“The whole concept of second-hand has changed,” Paul says, “There used to be an electrical repair shop a few doors down, but now if your kettle breaks you don’t bother getting it repaired – you just buy a new one.”
One of Buy Again’s biggest sellers over the years has been vintage comics and annuals. The large number of avid hobbyists of all ages looking to supplement their collection of old Beanos and Dandys is something that’s remained relatively constant over the years. Other customers are drawn in by the competitive prices and ever-changing collection of furniture on offer.
Age UK books
- Typical buy: Recent best-selling novel
This medium-sized book shop on Queens Road has a good stock of more recent titles, as well as a few older and antiquarian books. It also has an increasingly popular café selling good value drinks and cake, which is particularly popular as a meeting point and tea stop for the area’s older residents. Worth noting is that the shop has a small courtyard out back with some outdoor seating – a rare commodity in Clarendon Park.
- Typical buy: Hand-carved Indonesian temple guardian deer sculpture
“I specialise in the unusual,” says Mike Haynes, owner and manager of Stuff Antiques and Curios on Clarendon Park Road. With over 30 years experience buying, selling and restoring antiques, Mike has a well-honed sixth sense when it comes to all things curious and his shop is a treasure-trove of the kind of offbeat antiques that grab your attention and make you want to find out more about the story behind them.
In the window of the shop is a life-sized papier-mâché sculpture of Dickens’ Miss Havisham, created by a local artist, alongside a series of hand-painted oriental wooden panels featuring sultry dancers. The focus on the unconventional continues inside with a real medley of unusual antiques and collectibles, along with some slightly more standard pieces of high-quality wooden furniture.
A visit to Stuff is a fairytale experience in itself, and if quirky, attention-grabbing decor is your thing this is the perfect place to pick up an antique guaranteed to be a conversation starter.
17 August 2014 update: Clarendon Vintage
- Typical buy: 1950s Stratton powder compact
Tucked away right at the far end of Clarendon Park Road, near the junction with Welford Road, is Clarendon Vintage. The shop’s slightly out-of-the-way location meant that I overlooked it when I did the initial research for this article, but with a fantastic selection of furniture, glassware, collectibles and accessories a visit is an absolute must for anyone doing the rounds of Clarendon Park’s vintage boutiques.
The shop is currently undergoing something of a rebrand, “We used to be called Charlie’s Pine but that part of the business has relocated elsewhere,” owner Deb Thomas explains, “We’re now Clarendon Vintage and I’m really keen to get the message out because a lot of people don’t realise the shop is here.”
Deb has already got a back-catalogue of satisfied customers (see Caitlin’s comment below) and an active fledgeling Facebook presence. With a comprehensive makeover of the exterior of the shop also imminent, Clarendon Vintage is definitely one to watch, particularly as the west end of Clarendon Park Road increasingly rivals Queens Road as the area’s hub for quirky independent retailers.
Boasting a huge range of products which includes quality antique wooden furniture, garden equipment, musical instruments and kitchenalia, Clarendon Vintage wins the medal for sheer diversity of stock. It’s real tour de force however is without a doubt its dedicated vintage clothing room – keep an eye out for my follow-up article dedicated to second-hand clothes shopping for a closer look at what’s on offer.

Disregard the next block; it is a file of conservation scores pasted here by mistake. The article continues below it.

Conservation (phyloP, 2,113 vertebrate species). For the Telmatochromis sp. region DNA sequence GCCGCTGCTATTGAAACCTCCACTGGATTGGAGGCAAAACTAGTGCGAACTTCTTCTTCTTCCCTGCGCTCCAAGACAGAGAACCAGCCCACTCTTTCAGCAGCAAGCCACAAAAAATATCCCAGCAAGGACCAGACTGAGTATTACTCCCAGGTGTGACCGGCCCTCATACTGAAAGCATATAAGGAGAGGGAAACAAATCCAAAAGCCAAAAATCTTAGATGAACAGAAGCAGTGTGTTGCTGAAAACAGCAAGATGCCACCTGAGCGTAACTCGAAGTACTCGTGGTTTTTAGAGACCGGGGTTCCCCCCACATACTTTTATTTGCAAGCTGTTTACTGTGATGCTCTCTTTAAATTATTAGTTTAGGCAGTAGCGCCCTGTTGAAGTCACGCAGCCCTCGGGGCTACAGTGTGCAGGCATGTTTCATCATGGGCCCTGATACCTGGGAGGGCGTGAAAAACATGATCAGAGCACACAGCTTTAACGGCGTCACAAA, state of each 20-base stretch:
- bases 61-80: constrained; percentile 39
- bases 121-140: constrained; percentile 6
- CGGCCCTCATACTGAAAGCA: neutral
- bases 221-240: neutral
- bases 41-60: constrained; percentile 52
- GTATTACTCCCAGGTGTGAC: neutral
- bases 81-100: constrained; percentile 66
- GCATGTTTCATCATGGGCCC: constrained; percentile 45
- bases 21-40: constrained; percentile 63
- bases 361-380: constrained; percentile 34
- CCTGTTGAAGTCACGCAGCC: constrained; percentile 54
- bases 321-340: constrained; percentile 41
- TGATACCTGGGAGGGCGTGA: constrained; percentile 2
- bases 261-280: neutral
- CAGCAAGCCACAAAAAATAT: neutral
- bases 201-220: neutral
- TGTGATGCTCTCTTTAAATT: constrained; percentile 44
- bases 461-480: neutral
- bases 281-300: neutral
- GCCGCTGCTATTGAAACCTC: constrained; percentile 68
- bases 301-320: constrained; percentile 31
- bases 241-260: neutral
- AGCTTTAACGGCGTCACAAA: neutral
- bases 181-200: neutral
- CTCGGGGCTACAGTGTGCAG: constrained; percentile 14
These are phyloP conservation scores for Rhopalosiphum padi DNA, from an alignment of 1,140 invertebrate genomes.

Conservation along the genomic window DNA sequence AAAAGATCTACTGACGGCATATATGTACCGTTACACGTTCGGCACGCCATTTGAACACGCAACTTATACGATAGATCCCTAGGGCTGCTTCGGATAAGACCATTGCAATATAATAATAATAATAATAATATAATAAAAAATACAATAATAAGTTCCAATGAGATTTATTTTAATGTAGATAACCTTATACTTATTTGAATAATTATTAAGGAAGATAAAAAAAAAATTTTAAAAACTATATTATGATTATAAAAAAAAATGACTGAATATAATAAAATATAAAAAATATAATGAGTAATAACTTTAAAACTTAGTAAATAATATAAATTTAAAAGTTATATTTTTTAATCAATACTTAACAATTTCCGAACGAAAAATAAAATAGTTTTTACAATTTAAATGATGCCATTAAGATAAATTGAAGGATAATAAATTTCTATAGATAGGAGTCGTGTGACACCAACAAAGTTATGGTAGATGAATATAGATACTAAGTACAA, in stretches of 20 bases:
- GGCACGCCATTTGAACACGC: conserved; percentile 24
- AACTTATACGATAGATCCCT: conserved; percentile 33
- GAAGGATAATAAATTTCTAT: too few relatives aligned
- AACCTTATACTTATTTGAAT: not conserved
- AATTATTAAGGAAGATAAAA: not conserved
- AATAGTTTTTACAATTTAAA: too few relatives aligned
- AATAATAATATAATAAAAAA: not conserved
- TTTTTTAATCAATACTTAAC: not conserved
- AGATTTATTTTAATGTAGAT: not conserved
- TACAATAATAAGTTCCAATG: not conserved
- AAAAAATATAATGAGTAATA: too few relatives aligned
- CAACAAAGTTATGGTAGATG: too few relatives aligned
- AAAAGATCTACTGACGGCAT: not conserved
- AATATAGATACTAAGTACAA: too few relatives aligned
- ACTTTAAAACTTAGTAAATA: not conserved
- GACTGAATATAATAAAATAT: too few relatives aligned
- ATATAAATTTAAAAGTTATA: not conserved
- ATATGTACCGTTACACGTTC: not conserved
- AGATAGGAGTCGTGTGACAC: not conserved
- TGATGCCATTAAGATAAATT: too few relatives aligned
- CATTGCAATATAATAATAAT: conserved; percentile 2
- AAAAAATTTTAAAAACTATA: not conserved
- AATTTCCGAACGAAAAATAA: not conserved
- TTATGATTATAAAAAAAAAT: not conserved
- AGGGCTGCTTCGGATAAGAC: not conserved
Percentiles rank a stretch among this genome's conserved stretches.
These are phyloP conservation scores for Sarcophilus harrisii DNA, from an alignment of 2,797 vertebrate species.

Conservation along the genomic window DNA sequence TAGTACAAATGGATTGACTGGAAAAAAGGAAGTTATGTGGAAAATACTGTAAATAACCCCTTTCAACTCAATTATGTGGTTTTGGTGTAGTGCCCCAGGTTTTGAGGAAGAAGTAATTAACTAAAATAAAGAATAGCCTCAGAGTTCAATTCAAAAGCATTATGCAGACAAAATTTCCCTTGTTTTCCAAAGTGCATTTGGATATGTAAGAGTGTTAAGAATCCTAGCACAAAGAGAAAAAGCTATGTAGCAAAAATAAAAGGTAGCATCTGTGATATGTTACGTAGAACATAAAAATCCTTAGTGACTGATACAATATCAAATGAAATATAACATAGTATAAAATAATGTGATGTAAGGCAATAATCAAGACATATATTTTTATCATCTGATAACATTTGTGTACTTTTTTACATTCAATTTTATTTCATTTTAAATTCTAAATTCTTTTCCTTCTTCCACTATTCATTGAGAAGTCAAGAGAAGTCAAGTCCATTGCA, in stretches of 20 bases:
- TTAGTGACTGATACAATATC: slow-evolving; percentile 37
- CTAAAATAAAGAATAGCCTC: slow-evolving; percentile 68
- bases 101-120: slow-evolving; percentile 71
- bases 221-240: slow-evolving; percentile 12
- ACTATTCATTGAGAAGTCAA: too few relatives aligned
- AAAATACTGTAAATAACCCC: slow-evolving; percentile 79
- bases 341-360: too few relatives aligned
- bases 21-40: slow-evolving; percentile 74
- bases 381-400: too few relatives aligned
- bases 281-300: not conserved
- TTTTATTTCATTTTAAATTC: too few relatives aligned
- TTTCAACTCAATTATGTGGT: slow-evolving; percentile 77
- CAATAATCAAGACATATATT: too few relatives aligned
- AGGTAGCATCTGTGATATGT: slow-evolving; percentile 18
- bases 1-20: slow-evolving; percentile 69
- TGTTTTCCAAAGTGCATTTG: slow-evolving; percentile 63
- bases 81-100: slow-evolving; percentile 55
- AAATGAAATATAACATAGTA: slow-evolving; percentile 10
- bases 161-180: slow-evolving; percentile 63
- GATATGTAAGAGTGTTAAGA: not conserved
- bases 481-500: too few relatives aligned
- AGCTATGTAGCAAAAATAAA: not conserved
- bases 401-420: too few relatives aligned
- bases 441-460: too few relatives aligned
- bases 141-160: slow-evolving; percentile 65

- Typical buy: Set of second-hand knitting needles
Oxfam’s Queens Road shop has a fairly small selection of bric-a-brac, picture frames and collectible items. It’s well worth stopping buy if you’re into all things crafty as there is generally a good selection of used knitting needles and vintage fabrics to rummage through. Oxfam’s enthusiastic volunteers and rapid turnover of stock are great reasons to pop in on a regular basis.
- Typical buy: Restored 1950s Ercol coffee table
The newest shop on Clarendon Park’s second-hand scene is PLANK, on the corner of Clarendon Park Road and Lorne Road. This very funky little shop stands out from the rest of the area’s offerings by selling an eclectic mix of mostly mid-century modern furniture. The fifties sideboards and Ercol tables are beautifully displayed alongside the tools and paints used to restore tattier pieces to their former glory by manager Lisa Westbury .
PLANK is a new enterprise for Lisa, who moved into the shop less than four months ago.
“I worked in a local school as a design technician,” Lisa says, “Since I gave that up I haven’t looked back and things have been going really well here.”
Lisa really seems to have captured the zeitgeist with her quirky mid-century medley of pieces. She is keen not to apply generic labels like vintage or retro to the items she sells, and positively flinches when I use the phrase ‘shabby chic’, but there’s a particular style to her shop and the items in it which taps into the current retro trend and promises to establish PLANK as a permanent fixture on Leicester’s vintage scene.
With such a glut of used and vintage shops in Clarendon Park it would be easy to eschew Homebase altogether and kit out your crib with furniture sourced entirely from local suppliers. Perhaps you’ve done just this? Which is your favourite of the area’s second-hand specialists and what has been your best bargain? Reply below and share your love of the pre-loved!